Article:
By on August 6, 2009

Corn-based ethanol took another blow from the scientific literature this week. University of Minnesota scientists published an article revealing that corn into E85 could require three times as much water as previously estimated. The bottom line: it takes more than 2,100 gallons of water to produce a single gallon of ethanol. That’s bad news for corn-etoh’s partisans; water supplies in the US are not exactly ample (as the NYT Mag pointed out a couple of years ago in its article, “The Future Is Drying Up“). Ethanol has also been bashed for competing with food, and for raising carbon emissions over a period of decades, rather than reducing them. The researchers, led by Sangwon Suh, note that the water needs vary widely depending on irrigation practices. In a dozen Corn Belt states, production of a gallon of E85 requires less than 100 gallons of water. I still wouldn’t buy any stock . . .

In general, land plants require huge amounts of water—so much so that Harvard University forestry professor Michele Holbrook considers growing on land one of the six “impossible tasks” that plants do. The problem is that pulling carbon dioxide—which becomes the structural material of plants—is like sifting needles from haystacks. CO2 makes up 3.8/100ths of a percent of the stuff we breathe in, while the concentration is considerably higher in water.

Thus, the plant needs to ingest huge quantities of air vial the leaves, but the extensive surfaces for absorbing the air lose water fast. Thus, about 500 water molecules must cycle through the plant for every carbon dioxide molecule the plant captures. “If I turned the mass of my body into sunflower leaves, I’d have to drink two liters every 30 seconds,” says Holbrook.

Holbrook recently added a 7th task to her list of impossible tasks of plants: sustainably producing liquid fuels from crops. There’ll be no joy in Mudville over this one . . .

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19 Comments on “E85 Boondoggle of the Day: 2100 Gallons of Water Per Gallon of E85?...”

  • avatar

    I’ve actually done laboratory calculations of the amount of energy, food and water wasted to produce E85. Its horrendous.

    However, I think it would be more intelligent to use GARBAGE and organic waste to produce Ethanol because even if you have to spend large amount of energy to produce it, you are simultaneously funding recycling and waste management rather than using energy for seperate ventures.

  • avatar

    Why on earth would anyone wish to make garbage into ethanol, when you can actually make garbage, offal and sewage – into bio-light crude oil?

    Actually what comes out of the process, already invented and put into place, is #1 diesel/home heating oil, which could be ‘cracked’ and made into gasoline. Pellets for plastic mfg. and also fertilizer also come out the ‘other end’.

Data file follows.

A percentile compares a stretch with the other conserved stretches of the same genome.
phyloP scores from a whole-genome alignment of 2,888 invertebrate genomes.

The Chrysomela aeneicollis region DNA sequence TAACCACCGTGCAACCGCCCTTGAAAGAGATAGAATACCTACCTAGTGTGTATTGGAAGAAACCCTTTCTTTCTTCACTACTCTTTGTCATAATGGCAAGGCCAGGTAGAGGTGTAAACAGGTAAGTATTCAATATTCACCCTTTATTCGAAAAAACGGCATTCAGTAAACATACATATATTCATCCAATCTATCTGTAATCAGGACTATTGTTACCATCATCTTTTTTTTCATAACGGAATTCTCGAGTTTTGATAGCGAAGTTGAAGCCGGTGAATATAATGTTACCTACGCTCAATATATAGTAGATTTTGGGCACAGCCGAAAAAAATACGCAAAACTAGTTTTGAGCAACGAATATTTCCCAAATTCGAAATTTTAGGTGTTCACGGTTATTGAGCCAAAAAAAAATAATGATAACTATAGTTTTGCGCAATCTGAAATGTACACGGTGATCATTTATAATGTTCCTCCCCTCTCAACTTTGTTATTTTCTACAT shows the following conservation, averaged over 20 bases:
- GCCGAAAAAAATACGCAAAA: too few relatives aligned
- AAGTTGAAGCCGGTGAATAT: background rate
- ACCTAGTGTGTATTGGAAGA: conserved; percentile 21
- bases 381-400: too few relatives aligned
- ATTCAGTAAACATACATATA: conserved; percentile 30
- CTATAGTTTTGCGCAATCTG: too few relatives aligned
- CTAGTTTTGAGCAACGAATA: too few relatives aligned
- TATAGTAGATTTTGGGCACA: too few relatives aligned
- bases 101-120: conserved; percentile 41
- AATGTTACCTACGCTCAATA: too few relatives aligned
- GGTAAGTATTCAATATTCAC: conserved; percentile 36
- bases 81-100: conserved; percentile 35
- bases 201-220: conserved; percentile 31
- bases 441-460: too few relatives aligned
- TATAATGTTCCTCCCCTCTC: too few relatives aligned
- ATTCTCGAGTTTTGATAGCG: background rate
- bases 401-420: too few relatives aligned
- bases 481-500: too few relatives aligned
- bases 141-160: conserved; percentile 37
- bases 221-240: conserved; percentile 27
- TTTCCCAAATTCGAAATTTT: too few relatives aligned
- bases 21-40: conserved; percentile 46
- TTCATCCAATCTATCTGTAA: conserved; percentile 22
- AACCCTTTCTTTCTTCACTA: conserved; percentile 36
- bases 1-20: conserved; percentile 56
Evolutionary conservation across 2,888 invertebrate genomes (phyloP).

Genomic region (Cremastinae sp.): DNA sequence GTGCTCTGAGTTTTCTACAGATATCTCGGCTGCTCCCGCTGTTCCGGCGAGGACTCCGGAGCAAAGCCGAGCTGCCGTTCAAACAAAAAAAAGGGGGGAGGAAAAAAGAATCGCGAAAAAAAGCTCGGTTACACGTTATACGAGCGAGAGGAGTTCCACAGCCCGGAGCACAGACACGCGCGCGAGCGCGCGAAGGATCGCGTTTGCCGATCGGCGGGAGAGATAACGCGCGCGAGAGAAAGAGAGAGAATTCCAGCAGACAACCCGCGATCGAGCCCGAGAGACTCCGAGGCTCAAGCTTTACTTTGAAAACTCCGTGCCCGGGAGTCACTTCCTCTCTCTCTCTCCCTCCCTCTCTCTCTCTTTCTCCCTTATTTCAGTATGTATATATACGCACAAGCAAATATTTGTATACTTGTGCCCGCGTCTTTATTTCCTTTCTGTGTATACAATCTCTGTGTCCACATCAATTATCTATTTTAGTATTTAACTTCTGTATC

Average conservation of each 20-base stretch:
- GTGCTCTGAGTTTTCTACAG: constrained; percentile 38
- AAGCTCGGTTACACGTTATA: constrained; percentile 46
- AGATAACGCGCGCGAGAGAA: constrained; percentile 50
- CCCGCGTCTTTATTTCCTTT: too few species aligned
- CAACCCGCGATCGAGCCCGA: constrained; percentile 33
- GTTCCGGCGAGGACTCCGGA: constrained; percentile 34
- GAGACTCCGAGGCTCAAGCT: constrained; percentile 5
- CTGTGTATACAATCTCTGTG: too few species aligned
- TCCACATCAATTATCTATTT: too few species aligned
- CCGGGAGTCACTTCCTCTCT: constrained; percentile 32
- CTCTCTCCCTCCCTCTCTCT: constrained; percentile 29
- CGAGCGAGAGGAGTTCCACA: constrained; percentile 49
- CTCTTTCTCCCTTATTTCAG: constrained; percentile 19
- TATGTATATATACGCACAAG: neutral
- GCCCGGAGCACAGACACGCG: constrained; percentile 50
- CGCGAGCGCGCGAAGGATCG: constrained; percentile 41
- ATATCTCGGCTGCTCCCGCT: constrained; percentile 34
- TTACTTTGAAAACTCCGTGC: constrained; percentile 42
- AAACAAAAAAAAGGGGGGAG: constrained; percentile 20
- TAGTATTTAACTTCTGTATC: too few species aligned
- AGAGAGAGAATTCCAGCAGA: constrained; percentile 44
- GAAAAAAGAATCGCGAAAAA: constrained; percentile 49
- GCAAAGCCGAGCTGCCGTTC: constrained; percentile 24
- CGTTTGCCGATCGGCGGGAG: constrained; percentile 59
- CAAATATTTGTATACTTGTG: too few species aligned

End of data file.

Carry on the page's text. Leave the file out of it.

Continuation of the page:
Unfortunately the company is now having problems since the Butterball factory that it parked next to (and which used to have to PAY to take away offal) charges the company for the offal….

    Ethanol is a complete foolish dead-end.

    If we are so foolish to feed SUVs instead of ourselves, and insist upon it, why not make Butanol (4-carbon alcohol) from sugar beet? Butanol is pretty much a drop-in substitute for GASOLINE.

    I work for neither of these companies, btw.

  • avatar

    This headline seems a little disingenuous; in order to have any meaning you’d need to compare to how much water would be consumed if the same land was being used to grow some other crop. How much water would it take to make a gallon of wine or grow a pound of broccoli ? Assuming the land was not left barren, then it will be consuming water for something. You can argue that the land should be used for some more useful crop, but to just quote a number for producing ethanol without any context is meaningless.

  • avatar

    ethanol is garbage it is a total waste i would be interesting to compare how much a much energy it would take for a ethanol powered car 40 miles compared to a gasoline powered car. as in water, Diesel for tractors, tax subsidies and all things considered. i bet it would be pretty shocking to even the those skeptical of ethanol but that is for a brighter mind with more time then me.

  • avatar

    There is only one gas station in my modestly sized community that sells gas without ethanol.

    That is where I put my money down. The noticeably better fuel economy is also nice.

  • avatar

    E85 is not practical, it’s political. So the solution is simply more subsidies and a LOT of them!

  • avatar

    What happened to that ethanol from seaweed thing? Any news or studies about that? (Not that I’m an ethanol proponent.)

  • avatar

    I’m in MN and the University published similar findings going back 2-3 years, and not a peep from anyone here. Newsrooms especially. Both local papers actually ran substantial pieces that were met with big, fat yawns from the Little House on the Prairie set. You see, our Governor is firmly behind, in front, and inside this ethanol boondoggle, and fat checks equates to votes. And this in the face of a majority of ethanol refiners going out of business; i.e. consolidation. Follow the money.

  • avatar

    Ethanol is GOP/Red State Socialism. And it is terrible for drivers and cars.

    Is there a “Pure Gas” directory? Is 100LL Avgas pure? Turbo Blue?

  • avatar

    @ [email protected]

    That would be true if ethanol were somehow substituting some other crop that was being used for food, rather than being used de novo for fuel. Thus, the water is water that wouldn’t have to be used in agriculture if we were fueling cars with crops.

  • avatar

    Just kill this farm-welfare disaster already.

    Enough is enough.

    It’s bad for the economy, the environment, food prices, the consumer, and internal combustion engines.